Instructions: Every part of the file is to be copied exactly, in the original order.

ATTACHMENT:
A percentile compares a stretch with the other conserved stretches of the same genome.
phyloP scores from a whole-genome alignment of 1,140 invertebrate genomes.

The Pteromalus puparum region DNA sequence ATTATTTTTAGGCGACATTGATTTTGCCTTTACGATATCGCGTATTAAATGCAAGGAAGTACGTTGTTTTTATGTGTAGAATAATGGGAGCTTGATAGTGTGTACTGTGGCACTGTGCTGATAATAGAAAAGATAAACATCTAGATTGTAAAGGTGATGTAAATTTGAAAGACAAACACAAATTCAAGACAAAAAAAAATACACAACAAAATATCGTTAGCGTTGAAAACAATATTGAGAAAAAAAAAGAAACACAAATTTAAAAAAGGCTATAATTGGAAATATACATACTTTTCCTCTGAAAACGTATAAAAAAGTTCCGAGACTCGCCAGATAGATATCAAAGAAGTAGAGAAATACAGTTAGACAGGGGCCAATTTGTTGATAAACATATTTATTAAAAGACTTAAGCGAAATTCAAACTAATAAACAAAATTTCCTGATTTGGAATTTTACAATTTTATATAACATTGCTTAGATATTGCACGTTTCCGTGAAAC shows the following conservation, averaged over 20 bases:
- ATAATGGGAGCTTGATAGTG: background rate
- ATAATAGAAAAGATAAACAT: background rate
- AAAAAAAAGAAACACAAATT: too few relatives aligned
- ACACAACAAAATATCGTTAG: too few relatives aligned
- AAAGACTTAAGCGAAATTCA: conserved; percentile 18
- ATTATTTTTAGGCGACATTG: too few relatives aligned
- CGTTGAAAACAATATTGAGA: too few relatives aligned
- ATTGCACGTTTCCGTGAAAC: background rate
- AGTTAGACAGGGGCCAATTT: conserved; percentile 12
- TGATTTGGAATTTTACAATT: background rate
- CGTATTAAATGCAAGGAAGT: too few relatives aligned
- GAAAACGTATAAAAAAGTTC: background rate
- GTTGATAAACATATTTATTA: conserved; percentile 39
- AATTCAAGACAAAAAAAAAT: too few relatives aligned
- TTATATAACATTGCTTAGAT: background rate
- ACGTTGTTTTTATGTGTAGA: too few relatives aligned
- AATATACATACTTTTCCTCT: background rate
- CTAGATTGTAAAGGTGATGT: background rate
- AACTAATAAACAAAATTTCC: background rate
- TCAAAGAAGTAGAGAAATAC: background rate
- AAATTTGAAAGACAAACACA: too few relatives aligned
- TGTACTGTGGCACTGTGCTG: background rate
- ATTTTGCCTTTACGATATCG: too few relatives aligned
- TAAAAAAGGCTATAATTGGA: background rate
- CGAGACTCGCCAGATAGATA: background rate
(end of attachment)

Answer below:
A percentile compares a stretch with the other conserved stretches of the same genome.
phyloP scores from a whole-genome alignment of 1,140 invertebrate genomes.

The Pteromalus puparum region DNA sequence ATTATTTTTAGGCGACATTGATTTTGCCTTTACGATATCGCGTATTAAATGCAAGGAAGTACGTTGTTTTTATGTGTAGAATAATGGGAGCTTGATAGTGTGTACTGTGGCACTGTGCTGATAATAGAAAAGATAAACATCTAGATTGTAAAGGTGATGTAAATTTGAAAGACAAACACAAATTCAAGACAAAAAAAAATACACAACAAAATATCGTTAGCGTTGAAAACAATATTGAGAAAAAAAAAGAAACACAAATTTAAAAAAGGCTATAATTGGAAATATACATACTTTTCCTCTGAAAACGTATAAAAAAGTTCCGAGACTCGCCAGATAGATATCAAAGAAGTAGAGAAATACAGTTAGACAGGGGCCAATTTGTTGATAAACATATTTATTAAAAGACTTAAGCGAAATTCAAACTAATAAACAAAATTTCCTGATTTGGAATTTTACAATTTTATATAACATTGCTTAGATATTGCACGTTTCCGTGAAAC shows the following conservation, averaged over 20 bases:
- ATAATGGGAGCTTGATAGTG: background rate
- ATAATAGAAAAGATAAACAT: background rate
- AAAAAAAAGAAACACAAATT: too few relatives aligned
- ACACAACAAAATATCGTTAG: too few relatives aligned
- AAAGACTTAAGCGAAATTCA: conserved; percentile 18
- ATTATTTTTAGGCGACATTG: too few relatives aligned
- CGTTGAAAACAATATTGAGA: too few relatives aligned
- ATTGCACGTTTCCGTGAAAC: background rate
- AGTTAGACAGGGGCCAATTT: conserved; percentile 12
- TGATTTGGAATTTTACAATT: background rate
- CGTATTAAATGCAAGGAAGT: too few relatives aligned
- GAAAACGTATAAAAAAGTTC: background rate
- GTTGATAAACATATTTATTA: conserved; percentile 39
- AATTCAAGACAAAAAAAAAT: too few relatives aligned
- TTATATAACATTGCTTAGAT: background rate
- ACGTTGTTTTTATGTGTAGA: too few relatives aligned
- AATATACATACTTTTCCTCT: background rate
- CTAGATTGTAAAGGTGATGT: background rate
- AACTAATAAACAAAATTTCC: background rate
- TCAAAGAAGTAGAGAAATAC: background rate
- AAATTTGAAAGACAAACACA: too few relatives aligned
- TGTACTGTGGCACTGTGCTG: background rate
- ATTTTGCCTTTACGATATCG: too few relatives aligned
- TAAAAAAGGCTATAATTGGA: background rate
- CGAGACTCGCCAGATAGATA: background rate